Last Sunday, February 1, the foundation stone for the first new synagogue in Hungary in 80 years was laid in the Csepel district of the Hungarian capital, Budapest against a background of rising anti-Semitism.
The foundation ceremony for Budapest's new synagogue was significant, having taken place on International Holocaust Remembrance Day but recent events in Hungary, where there have been ominous signs that anti-Semitism is on the rise, are becoming a source of concern to Jewish religious organisations and European parliamentarians.
The new synagogue in the Hungarian capital will have a capacity for 120 and is scheduled for completion in autumn 2014. It will also serve as a cultural centre embracing history, ethics and language programmes, reports the Budapest Times. Last Sunday’s ceremony was attended by Ilan Mor, the Israeli ambassador to Hungary, Cardinal Péter Erdõ, Hungarian Minister of Defence Csaba Hende, Secretary of State János Fónagy, local mayor Szilárd Németh and Jewish religious leaders.
Building work for Budapest’s new synagogue started on International Holocaust Remembrance Day which commemorates the liberation of the Auschwitz concentration camp, in what is now southern Poland in 1945. Speaking at last Sunday’s ceremony, local mayor Szilárd Németh said, “Like all other parts of the country, Csepel was hit by the persecution of Jews and by World War II.” He continued, “According to our information 960 people of Jewish origin were deported from Csepel, of which only 60 returned.”
Hungary now has a relatively small Jewish population, although it was not always so. The Federation of Hungarian Jewish Communities (MAZSIHISZ) estimates that currently there are around 120,000 Jews living in Hungary, the majority in and around Budapest. That puts Jews as a proportion of the present day population of Hungary, at around 1.2%. Before the Second World War, About.com’s section on twentieth century history puts the pre-war population of Jews in Hungary at 825,000, estimating that 550,000 Hungarian Jews perished during World War II and as a result of the Holocaust.
Despite Jews in Hungary now making up a tiny proportion of the total population, work on Budapest’s new synagogue starts against a background of rising anti-Semitism. In spring 2012, Zsolt Baráth a Hungarian parliamentary member for the ultra-nationalist Jobbik party caused uproar when he made reference to the 1882 blood libel against the Jews in the Hungarian parliament.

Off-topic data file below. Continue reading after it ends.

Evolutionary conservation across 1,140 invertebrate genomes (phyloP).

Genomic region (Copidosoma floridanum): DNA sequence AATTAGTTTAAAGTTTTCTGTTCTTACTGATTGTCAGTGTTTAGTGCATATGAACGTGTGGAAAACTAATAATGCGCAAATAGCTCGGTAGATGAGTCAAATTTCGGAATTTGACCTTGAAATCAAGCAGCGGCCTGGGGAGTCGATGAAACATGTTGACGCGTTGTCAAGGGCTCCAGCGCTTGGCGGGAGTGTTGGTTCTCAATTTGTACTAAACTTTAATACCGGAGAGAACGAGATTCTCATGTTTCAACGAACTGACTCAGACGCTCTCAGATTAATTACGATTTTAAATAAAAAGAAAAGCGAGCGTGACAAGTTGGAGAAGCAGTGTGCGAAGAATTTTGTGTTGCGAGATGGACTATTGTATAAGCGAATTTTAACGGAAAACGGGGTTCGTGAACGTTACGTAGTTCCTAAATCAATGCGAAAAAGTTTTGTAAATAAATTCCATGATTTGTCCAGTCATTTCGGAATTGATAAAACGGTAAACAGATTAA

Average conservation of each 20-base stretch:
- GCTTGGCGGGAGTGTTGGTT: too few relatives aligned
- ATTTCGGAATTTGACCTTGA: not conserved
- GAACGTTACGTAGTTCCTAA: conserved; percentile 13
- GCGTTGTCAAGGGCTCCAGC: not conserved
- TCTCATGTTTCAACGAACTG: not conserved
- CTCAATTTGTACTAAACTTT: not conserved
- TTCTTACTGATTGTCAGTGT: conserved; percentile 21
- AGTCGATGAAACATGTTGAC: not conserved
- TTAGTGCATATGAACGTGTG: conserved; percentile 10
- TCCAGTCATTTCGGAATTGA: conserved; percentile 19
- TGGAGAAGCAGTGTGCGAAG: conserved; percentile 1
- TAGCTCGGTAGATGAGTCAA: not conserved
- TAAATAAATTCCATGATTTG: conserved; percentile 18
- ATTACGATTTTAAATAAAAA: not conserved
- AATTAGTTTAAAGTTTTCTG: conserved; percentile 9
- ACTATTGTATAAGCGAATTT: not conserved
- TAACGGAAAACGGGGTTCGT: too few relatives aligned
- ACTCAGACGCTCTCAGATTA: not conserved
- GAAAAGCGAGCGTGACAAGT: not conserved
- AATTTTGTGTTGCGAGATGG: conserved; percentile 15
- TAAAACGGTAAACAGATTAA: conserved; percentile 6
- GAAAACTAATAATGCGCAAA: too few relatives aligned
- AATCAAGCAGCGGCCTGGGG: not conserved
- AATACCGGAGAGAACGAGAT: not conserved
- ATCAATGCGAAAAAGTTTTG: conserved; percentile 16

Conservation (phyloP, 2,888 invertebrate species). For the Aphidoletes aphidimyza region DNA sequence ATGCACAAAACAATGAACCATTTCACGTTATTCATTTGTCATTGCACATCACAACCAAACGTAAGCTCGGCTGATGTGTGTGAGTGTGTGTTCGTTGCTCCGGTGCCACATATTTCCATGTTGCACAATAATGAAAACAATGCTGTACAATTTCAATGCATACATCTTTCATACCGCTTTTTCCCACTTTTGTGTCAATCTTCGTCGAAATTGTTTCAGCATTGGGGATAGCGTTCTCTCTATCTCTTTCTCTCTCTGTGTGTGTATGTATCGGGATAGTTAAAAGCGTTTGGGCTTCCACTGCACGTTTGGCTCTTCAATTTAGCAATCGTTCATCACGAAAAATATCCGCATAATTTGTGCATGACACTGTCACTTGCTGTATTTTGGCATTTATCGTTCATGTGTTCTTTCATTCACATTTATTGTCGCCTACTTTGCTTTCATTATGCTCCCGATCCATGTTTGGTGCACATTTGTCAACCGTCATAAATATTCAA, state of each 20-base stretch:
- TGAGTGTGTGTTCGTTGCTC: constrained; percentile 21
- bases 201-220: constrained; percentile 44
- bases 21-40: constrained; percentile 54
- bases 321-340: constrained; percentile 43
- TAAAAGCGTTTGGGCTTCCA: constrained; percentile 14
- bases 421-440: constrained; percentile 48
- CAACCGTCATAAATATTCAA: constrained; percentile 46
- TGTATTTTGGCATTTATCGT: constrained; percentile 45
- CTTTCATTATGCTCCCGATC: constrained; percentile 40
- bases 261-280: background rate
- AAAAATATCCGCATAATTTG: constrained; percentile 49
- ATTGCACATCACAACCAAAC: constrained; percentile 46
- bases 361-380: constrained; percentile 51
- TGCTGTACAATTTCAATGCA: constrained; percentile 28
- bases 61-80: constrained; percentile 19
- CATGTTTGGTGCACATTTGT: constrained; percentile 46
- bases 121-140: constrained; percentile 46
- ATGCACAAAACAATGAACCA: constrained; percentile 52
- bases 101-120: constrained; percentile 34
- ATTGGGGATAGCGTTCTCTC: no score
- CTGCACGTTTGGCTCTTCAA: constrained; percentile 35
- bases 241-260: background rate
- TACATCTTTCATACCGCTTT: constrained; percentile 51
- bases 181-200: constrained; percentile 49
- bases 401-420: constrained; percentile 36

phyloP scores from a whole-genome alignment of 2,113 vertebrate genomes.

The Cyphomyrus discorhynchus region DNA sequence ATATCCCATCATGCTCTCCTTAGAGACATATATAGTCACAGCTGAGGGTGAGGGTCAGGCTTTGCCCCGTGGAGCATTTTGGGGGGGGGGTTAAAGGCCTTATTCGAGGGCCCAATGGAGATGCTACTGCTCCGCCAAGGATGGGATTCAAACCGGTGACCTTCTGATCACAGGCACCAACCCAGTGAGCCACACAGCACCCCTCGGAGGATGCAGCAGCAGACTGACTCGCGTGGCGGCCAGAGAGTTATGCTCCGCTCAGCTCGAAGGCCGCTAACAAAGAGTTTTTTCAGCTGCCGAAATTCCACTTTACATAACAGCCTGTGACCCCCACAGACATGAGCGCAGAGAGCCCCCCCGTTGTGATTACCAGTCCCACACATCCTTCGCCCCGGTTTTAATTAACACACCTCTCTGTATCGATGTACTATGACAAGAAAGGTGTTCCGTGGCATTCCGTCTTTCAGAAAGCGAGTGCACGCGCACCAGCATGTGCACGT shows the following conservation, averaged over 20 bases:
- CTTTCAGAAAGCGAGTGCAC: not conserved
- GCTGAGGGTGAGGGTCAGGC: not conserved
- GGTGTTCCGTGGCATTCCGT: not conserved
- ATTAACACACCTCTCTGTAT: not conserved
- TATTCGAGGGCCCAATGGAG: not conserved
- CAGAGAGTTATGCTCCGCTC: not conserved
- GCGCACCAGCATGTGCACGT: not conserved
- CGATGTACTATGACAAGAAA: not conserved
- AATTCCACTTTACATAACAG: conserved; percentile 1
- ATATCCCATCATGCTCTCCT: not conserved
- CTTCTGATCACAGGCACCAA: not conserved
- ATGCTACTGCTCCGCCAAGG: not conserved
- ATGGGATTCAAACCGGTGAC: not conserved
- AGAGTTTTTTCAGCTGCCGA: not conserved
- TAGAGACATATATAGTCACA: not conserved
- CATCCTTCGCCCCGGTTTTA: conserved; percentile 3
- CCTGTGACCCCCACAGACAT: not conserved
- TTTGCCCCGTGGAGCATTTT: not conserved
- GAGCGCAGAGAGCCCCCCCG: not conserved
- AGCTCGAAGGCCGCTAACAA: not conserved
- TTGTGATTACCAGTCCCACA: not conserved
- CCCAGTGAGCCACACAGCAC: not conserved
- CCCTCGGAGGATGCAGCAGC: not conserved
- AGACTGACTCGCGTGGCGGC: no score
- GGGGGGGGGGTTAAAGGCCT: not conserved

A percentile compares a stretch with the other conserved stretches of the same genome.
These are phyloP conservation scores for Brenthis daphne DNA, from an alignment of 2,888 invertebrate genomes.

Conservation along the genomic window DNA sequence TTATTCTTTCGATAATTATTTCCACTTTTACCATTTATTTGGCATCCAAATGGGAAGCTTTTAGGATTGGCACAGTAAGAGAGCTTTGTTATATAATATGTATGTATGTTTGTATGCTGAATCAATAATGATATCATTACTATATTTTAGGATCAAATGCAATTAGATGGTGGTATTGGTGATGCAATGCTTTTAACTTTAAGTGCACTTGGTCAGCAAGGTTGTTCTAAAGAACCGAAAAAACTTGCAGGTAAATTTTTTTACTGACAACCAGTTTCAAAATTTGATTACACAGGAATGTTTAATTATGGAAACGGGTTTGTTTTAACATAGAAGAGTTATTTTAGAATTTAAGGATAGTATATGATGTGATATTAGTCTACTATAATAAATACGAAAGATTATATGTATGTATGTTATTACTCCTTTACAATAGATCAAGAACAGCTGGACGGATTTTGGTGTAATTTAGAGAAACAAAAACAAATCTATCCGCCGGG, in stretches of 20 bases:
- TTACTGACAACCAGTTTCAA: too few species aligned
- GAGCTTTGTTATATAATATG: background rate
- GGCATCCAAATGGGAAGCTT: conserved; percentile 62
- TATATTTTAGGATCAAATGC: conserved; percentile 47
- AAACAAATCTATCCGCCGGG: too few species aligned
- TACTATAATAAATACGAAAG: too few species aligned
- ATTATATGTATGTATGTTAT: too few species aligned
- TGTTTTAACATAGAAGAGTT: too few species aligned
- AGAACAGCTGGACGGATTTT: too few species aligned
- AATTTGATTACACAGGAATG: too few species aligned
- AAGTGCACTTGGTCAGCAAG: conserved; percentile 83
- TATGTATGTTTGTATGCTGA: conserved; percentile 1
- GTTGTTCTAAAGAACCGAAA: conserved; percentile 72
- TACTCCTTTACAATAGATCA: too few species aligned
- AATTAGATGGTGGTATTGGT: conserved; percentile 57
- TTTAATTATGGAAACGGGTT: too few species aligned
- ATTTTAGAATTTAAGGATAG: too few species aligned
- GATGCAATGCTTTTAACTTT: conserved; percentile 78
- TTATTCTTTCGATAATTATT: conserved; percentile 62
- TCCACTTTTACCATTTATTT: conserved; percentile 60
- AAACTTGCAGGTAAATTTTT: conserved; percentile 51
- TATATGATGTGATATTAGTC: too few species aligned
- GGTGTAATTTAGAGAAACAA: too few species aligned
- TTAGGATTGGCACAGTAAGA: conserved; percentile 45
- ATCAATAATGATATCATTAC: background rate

Last December, an opinion piece in Digital Journal reported on the arrest of Hungarian parliamentarian Balazs Lenhardt after the burning an Israeli flag at an anti-Zionist demonstration taking place in the Hungarian capital. During the demonstration, protesters are reported to have shouted anti-Semitic slogans, such as "Filthy Jews" and "To Auschwitz With You All."
More recently, Jewish organisations across Europe condemned the speaker of the Hungarian parliament for failing to discipline Jobbik member of parliament Márton Gyöngyösi who'd made a statement in the Hungarian parliament on November 27, calling upon the Hungarian government to draw up lists of Jews who pose a "national security risk."
The inaction of the Hungarian parliamentary authorities to address the issue was recently condemned by Joel Rubinfeld and Tomer Orni, co-chairmen of the European Jewish Parliament and CEO of the European Jewish Union, respectively who led a delegation to the Hungarian parliament in mid-January. In the course of their visit to Budapest, they called upon Hungarian authorities to beef up the country’s laws on hate speech and focus on education to combat what they saw as a rising tide of anti-Semitism.
The European Jewish Press quotes Tomer Orni as saying,
"Hungary is today at the European epicentre of raising anti-Semitism and racism. We intend to work together with the Hungarian Government on isolating the hate-preacher politicians.”
Joel Rubinfeld aimed his remarks at the ultra-nationalists of Jobbik, saying,
“Jobbik is today planting the seeds of hate which, if strong measures are not taken, will tomorrow create a generation of anti-Semites and racists. Legal tools and education are urgently needed to avoid it to happen."
In the 2009 elections to the European Parliament, the far right Jobbik party came from virtually nowhere gaining three seats and coming third in the vote nationally. The following year, in the 2010 Hungarian general election, Jobbik moved from having no parliamentary representatives to gaining 47 seats in the 386 member unicameral parliament after two rounds of voting under proportional representation.